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Re: fixhrefgz - tool for converting anchors to gzipped files



On Sat, 28 Jun 1997, Christian Schwarz wrote:

> Why? The files are called ".html.gz" in the file system. Thus, these links
> are valid. We only have to implement on-the-fly decompression on some web
> servers. (This functionality could be useful for others, too, so we could
> forward our patches to the upstream maintainers of the web servers as
> well.)

 So..

---------------------------------------
GET http://localhost/hello.html.gz
[...]
Content-Type: text/html

[uncompressed HTML]
---------------------------------------

 This is non-standard... the file in the HD exists, httpd is supposed to
send it as is, and using the suffix `html.gz' for every uncompressed HTML
documentation would be strange, or even annoying for a user trying to
`save as' the file in w95.

 I think that Christoph's idea is the elegant way of doing this. The www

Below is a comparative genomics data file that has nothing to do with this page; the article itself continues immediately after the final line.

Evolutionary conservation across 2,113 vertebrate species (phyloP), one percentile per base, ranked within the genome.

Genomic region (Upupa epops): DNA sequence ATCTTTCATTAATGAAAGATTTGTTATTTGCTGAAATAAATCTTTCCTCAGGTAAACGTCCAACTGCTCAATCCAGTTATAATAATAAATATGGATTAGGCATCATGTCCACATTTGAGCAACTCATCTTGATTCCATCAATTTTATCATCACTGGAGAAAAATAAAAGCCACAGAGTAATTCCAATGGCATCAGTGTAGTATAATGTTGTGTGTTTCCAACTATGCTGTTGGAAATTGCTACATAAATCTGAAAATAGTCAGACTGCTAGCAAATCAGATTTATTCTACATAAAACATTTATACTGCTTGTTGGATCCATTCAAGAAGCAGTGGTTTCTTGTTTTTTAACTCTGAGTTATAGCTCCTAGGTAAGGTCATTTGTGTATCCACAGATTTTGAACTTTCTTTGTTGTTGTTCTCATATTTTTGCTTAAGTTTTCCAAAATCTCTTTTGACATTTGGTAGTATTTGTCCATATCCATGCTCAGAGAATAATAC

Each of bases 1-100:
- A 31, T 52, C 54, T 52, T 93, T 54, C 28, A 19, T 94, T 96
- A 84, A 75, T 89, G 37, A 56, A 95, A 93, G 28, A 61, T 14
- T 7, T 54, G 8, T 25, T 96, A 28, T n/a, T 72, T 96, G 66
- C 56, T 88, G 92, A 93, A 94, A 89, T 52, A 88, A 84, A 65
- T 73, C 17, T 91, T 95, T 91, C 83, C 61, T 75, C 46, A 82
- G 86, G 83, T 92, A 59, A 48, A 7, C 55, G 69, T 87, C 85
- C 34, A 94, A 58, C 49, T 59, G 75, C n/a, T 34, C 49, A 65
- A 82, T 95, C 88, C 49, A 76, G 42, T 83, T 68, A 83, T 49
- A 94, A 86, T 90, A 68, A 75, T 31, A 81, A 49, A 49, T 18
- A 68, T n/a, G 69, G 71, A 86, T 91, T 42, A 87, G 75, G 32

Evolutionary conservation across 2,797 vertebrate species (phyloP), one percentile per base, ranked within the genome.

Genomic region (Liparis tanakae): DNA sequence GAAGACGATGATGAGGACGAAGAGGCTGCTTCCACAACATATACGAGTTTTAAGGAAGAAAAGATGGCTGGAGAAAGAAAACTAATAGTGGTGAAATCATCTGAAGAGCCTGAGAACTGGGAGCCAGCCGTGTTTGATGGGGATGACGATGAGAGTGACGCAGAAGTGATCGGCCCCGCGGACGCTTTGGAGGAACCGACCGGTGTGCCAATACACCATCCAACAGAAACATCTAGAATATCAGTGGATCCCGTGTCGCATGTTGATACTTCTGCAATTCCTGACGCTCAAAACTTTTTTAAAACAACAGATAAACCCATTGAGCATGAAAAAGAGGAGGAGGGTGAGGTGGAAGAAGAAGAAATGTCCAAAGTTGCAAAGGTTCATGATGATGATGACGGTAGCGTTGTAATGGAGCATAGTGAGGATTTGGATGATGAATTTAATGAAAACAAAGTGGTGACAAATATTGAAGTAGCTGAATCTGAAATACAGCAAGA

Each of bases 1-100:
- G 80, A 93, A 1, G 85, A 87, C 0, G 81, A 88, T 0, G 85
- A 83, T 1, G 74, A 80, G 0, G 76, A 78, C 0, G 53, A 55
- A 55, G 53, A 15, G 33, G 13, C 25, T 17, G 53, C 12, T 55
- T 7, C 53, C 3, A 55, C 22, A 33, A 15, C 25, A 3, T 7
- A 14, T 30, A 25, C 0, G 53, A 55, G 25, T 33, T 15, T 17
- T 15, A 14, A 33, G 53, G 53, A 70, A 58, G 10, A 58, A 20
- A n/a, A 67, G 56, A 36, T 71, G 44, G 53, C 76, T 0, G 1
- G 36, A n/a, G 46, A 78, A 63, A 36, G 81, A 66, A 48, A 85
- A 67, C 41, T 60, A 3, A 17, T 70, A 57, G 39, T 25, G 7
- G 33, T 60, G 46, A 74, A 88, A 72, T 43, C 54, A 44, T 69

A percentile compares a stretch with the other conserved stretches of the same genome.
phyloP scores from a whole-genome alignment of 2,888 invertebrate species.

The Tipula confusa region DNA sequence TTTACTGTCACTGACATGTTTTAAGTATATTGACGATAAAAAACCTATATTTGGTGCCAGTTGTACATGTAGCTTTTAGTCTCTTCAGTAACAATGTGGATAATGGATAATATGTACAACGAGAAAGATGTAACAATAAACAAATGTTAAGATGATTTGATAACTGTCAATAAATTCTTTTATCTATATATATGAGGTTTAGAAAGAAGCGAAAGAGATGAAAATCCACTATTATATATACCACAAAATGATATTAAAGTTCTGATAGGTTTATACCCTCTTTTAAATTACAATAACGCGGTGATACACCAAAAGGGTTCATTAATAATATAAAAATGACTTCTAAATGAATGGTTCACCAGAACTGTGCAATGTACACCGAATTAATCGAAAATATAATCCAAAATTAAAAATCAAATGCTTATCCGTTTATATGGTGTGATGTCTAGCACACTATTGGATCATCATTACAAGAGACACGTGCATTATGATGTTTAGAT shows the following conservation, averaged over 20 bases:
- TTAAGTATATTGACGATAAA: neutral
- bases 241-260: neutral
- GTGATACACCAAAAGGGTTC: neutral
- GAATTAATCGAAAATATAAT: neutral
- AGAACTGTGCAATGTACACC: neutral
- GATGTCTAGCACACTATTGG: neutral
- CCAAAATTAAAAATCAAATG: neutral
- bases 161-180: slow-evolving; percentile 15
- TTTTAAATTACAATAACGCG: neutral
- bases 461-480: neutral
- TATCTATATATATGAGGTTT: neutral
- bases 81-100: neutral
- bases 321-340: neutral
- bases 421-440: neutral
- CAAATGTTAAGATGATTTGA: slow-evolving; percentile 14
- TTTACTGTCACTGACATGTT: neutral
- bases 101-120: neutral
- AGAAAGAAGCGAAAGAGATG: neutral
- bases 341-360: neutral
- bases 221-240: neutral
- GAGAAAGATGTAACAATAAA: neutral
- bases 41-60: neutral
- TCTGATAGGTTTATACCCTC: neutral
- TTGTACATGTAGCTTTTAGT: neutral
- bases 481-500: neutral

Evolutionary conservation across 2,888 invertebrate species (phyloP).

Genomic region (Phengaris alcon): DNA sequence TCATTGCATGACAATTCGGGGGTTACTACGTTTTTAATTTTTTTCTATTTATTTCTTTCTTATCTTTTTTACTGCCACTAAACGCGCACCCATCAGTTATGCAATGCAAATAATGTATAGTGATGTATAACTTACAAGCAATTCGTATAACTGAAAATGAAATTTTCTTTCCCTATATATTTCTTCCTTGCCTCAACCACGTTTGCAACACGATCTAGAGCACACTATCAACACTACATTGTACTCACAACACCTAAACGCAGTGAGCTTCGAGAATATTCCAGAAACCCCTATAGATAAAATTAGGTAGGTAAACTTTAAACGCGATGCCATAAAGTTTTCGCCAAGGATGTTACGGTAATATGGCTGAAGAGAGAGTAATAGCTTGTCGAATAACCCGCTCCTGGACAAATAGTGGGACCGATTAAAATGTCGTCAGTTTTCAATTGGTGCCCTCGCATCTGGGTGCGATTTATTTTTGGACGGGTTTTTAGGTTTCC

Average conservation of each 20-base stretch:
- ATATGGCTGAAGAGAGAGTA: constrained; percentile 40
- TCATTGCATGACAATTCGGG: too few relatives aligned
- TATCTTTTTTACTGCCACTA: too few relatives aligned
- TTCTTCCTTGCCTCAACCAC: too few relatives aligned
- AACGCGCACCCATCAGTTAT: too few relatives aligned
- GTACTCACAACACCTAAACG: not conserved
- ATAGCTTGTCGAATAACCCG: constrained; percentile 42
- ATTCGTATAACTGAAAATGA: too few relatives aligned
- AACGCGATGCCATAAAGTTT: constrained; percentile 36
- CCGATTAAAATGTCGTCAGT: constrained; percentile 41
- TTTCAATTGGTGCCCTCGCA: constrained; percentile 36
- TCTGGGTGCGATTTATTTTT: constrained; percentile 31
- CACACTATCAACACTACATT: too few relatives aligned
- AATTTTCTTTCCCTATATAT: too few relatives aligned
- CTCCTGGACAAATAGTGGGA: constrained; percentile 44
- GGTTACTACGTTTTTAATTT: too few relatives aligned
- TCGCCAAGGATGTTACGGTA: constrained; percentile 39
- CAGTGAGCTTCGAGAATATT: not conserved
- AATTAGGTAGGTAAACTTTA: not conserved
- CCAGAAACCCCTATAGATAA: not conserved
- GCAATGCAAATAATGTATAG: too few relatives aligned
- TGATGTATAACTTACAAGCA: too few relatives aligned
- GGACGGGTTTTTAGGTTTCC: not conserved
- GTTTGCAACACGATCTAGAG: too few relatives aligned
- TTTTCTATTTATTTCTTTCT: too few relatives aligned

server could even be just something like...

----------------------------------------------------
#!/bin/bash
read req
read
req=${req#GET }
req=${req% HTTP*}
if [ -r $req ]; then
        echo HTTP/1.0 200 OK
        echo Content-type: text/html
        echo
        cat "$req"
else
        if [ -r $req.gz ]; then
                echo HTTP/1.0 200 OK
                echo Content-type: text/html
                echo
                zcat "$req.gz"
        fi
        echo HTTP/1.0 404 Not found
        echo Content-type: text/html
        echo
        echo "<H1>Can't find $req here!</H1>"
fi
-----------------------------------------------------
 (with `debdoc   stream  tcp     nowait  nobody  /usr/sbin/tcpd
/usr/sbin/in.debdoc')

 This is only for testing, but works fast..! A VERY small C program can do
this safely...
 And connections to that service could be restricted by default to the
local machine...

-- 
Nicolás Lichtmaier.-


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